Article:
The following piece is an assignment I wrote as part of the Bangalore Writers Workshop. We had to write 2 to 6 pages with the following conditions:
- We had to construct a scene in the room where our workshop sessions take place
- Have real participants of the workshop as part of the story and
- Talk about a cause
“How do you arrest the attention of the reader right from the beginning?”
“Do we need to?”
“I thought, it is absolutely necessary”
“Maybe. But honesty and a genuine voice can make up for an ordinary start”
“I concur. What is important is that even if the start is arresting, what follows should be equally compelling!”
It was the fourth session of the bangalore writers workshop and I had begun to love the motley group, I found myself a part of. Sarayu had sparked the interesting discussion about, how possibly, a writer can capture his reader’s attention powerfully in the beginning of his piece. We were beginning to discuss our first reading for the day – an excerpt from Color Purple. I had volunteered to occassionally click pictures during the course of our discussions. When I focused the camera on Diya, her eyes were keenly scanning the course material. In a black shirt and blue jeans, Diya looked simple and elegant but something was bothering her. I was trying to read her expression. Sitting in-between pulp specialist Manjula and Rheea, she clearly looked flustered.
We had been the first few people to reach the class. Our facilitators, Bhumika and Rheea must have been catching up with the news as the television was tuned into Times Now. Manjula was recounting how her kid was not letting her go to the class by refusing to eat. Diya had walked in when the television was beaming images of a shocked girl who was subjected to abuse by her own uncle. The girl was clearly a minor and had no clue how to tackle the nosy media. Apparently, her uncle had forced her to strip when her parents were out of town. He had fondled her on earlier occassions and the girl was too confused to resist his advances and weird behavior. Bhumika had switched off the television with a sigh.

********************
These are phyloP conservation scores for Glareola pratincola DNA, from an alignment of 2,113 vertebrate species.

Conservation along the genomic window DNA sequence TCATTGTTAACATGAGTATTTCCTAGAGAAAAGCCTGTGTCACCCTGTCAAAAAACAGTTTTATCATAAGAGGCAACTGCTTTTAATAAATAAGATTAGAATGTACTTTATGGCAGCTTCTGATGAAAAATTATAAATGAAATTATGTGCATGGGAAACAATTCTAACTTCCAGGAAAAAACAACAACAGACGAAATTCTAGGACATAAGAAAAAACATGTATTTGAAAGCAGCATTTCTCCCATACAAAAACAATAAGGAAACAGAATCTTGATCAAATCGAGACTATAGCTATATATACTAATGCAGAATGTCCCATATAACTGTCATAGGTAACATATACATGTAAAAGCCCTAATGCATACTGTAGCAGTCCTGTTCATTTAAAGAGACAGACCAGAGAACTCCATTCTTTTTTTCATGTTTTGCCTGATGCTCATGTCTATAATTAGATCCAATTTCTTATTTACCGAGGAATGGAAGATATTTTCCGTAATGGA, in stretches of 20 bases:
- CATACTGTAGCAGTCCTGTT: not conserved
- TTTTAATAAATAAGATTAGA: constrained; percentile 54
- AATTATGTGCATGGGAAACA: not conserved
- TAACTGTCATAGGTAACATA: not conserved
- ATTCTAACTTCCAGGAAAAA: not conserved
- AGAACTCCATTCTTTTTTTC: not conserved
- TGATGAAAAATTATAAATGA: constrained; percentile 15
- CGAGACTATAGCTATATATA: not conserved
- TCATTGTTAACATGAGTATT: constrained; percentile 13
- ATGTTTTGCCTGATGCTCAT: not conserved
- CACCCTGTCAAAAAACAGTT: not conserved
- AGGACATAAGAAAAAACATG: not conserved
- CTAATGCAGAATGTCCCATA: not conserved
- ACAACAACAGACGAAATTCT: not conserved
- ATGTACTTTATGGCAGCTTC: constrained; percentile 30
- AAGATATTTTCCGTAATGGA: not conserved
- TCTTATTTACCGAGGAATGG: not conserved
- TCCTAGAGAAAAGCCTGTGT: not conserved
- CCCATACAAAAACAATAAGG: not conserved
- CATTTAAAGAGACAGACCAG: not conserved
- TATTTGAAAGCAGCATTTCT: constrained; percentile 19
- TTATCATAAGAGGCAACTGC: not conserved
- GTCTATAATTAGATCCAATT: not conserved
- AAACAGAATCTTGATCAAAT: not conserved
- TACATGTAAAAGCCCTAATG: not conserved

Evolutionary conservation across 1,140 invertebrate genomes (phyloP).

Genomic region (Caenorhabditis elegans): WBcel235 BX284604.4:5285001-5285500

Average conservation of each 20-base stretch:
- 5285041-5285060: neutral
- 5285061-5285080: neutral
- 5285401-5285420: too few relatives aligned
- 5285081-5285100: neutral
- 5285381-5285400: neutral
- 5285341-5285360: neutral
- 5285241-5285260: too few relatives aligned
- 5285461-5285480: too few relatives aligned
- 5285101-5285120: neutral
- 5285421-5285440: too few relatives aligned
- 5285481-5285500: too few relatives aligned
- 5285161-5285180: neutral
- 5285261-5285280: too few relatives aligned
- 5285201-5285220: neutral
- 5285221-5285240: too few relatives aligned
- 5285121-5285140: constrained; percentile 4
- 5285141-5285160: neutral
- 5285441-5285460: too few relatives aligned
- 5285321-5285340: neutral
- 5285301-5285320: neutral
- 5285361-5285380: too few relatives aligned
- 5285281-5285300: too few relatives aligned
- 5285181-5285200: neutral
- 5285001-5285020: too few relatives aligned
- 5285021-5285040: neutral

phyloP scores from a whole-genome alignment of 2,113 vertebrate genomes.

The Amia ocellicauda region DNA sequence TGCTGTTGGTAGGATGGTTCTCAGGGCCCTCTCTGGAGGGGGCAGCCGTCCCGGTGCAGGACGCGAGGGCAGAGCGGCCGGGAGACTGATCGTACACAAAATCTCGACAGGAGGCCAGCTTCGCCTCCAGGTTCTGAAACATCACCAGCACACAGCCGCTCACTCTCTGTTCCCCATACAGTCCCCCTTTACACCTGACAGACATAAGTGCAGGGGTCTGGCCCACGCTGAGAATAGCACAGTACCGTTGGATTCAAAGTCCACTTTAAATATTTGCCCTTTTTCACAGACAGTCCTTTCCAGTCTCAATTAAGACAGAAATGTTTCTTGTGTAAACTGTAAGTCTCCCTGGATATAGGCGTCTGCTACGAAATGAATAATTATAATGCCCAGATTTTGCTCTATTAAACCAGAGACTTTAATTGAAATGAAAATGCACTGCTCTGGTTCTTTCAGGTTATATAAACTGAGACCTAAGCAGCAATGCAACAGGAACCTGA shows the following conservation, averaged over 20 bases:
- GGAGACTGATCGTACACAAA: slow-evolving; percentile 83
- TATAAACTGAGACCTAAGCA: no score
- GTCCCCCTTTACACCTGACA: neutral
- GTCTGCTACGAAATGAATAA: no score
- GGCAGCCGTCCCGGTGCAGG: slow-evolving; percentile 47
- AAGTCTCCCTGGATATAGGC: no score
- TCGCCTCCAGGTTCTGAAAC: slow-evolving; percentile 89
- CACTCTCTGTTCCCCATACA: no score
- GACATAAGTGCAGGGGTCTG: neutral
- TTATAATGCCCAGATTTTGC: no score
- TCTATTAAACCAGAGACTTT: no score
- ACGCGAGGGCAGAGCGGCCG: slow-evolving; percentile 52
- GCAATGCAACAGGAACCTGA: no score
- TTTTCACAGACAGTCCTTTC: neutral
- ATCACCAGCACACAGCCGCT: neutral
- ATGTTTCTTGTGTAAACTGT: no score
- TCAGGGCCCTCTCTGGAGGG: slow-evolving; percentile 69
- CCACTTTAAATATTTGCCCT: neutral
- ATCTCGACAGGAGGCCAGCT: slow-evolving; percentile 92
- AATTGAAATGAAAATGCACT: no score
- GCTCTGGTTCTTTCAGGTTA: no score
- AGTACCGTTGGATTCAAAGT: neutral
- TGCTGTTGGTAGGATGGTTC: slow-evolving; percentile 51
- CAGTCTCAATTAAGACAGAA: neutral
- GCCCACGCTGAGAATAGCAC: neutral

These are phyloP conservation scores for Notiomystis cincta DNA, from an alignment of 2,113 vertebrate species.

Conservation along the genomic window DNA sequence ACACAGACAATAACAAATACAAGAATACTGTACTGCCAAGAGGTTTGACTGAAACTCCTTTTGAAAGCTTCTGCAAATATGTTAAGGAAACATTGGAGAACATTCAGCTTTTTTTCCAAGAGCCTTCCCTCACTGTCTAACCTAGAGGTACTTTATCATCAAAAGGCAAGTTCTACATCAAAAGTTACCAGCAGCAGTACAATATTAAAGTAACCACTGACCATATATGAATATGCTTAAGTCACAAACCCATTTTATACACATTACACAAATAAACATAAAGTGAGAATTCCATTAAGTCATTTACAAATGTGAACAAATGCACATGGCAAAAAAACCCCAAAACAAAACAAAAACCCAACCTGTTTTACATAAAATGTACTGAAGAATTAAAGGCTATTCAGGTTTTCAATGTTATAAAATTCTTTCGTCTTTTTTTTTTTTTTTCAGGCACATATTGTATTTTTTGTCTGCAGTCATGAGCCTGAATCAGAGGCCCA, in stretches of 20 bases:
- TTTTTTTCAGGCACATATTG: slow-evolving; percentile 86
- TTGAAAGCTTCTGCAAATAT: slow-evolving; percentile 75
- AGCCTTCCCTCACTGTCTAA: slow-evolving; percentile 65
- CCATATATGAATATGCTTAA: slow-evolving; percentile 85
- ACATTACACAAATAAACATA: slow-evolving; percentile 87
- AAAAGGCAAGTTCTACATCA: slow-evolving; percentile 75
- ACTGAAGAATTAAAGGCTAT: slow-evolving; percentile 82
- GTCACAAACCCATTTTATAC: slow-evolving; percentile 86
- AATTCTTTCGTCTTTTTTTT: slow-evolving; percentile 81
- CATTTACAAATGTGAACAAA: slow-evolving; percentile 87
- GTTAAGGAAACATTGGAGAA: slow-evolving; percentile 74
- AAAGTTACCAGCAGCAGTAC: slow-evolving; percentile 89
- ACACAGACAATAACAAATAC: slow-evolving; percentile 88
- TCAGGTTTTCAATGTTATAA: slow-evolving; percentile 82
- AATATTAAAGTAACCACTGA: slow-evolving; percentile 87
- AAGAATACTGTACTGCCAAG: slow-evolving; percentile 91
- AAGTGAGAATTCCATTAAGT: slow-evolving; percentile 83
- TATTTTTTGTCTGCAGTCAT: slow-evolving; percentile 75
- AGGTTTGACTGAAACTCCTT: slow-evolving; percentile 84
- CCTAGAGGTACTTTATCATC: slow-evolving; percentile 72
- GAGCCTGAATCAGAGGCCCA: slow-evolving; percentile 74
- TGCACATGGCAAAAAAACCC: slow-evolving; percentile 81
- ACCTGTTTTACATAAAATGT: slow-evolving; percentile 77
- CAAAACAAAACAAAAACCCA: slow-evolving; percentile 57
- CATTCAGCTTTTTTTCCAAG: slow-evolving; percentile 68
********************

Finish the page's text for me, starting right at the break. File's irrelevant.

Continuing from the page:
Colour Purple is the story of a poor, uneducated, black girl and the extract dealt with her rape and abuse at the hands of her own father. The coincidence with the television news could not be more ironical.
“I find that not much has changed from the 1930s”, said Anindita. A big fan of Lionel Messi, she couldn’t have put it better, much like the sharp penalty kicks by her favorite player.
“One of my friends went through something like this”
We turned in unison toward Diya. There was a deathly hush. Rheea switched off the AC and it was as if, the air in the room was getting sucked out. I focused on the calendar hanging on the wall right opposite. The cover for september showed a little girl clutching the hands of her mother and smiling shyly toward the camera. It could have melted anyone’s heart.
“It began when she was eight. He would kiss her hard on the lips, squeeze her bums and press her breasts. He would lift her high into the air in mock joviality. We were good friends since childhood and poor thing, she did not know why her father was doing this.”
“Did her mother not know anything at all?”, Gitanjali asked, all curious and wearing an incredulous expression.
“She eventually got to know but not when Teresa was eight. Teresa finally realized that something was not right! At fifteen, if your father says he can hug you only by fondling you all over, oh no, why am I talking all this now?”
The door opened and Anna came in to see if any of us needed coffee or tea. As if a spell was broken, the chairs creaked. None of us ordered anything. With a “Thank you sir”, Bhumika saw him out.
“It is okay Diya, it is always good to talk about these things”, said Rheea.
“I am frustrated that many of us go through things like this and yet remain silent.”
“Not any more. We should not. What is the use of our freedom if we continue to remain silent!”
There was a faint urgency to Gitanjali’s voice.
“Every other day, some guy or the other drives his bike so close to me”
“And some guys stare and stare with no shame at all!”
“Please don’t think all men are the same”, interjected Pradip.
“Ofcourse, we are not saying that!”, Diya was quick to respond.
I could not resist any longer. “Perhaps, as a society we are going through a phase of transition. We have more women entering the workforce, sometimes displacing men, we have more girls passing out of our colleges…but this incident is just not about women. It is about child sexual abuse”
“A society that tolerates child sexual abuse is a society that can tolerate rape! We are just not punishing these animals enough”, Diya was fuming.
“No Diya, I am not defending anyone, sorry, if you misunderstood me. We heard yesterday that four men have been given death sentence for raping Nirbhaya. Do you think, it will change the way men look at women?”
“Hardly. It is a change that has to begin at home, that has to come when growing up. It is sad, but I think death sentence will not change anything”, Rheea’s voice had a tinge of calm assurance.
“What can then?”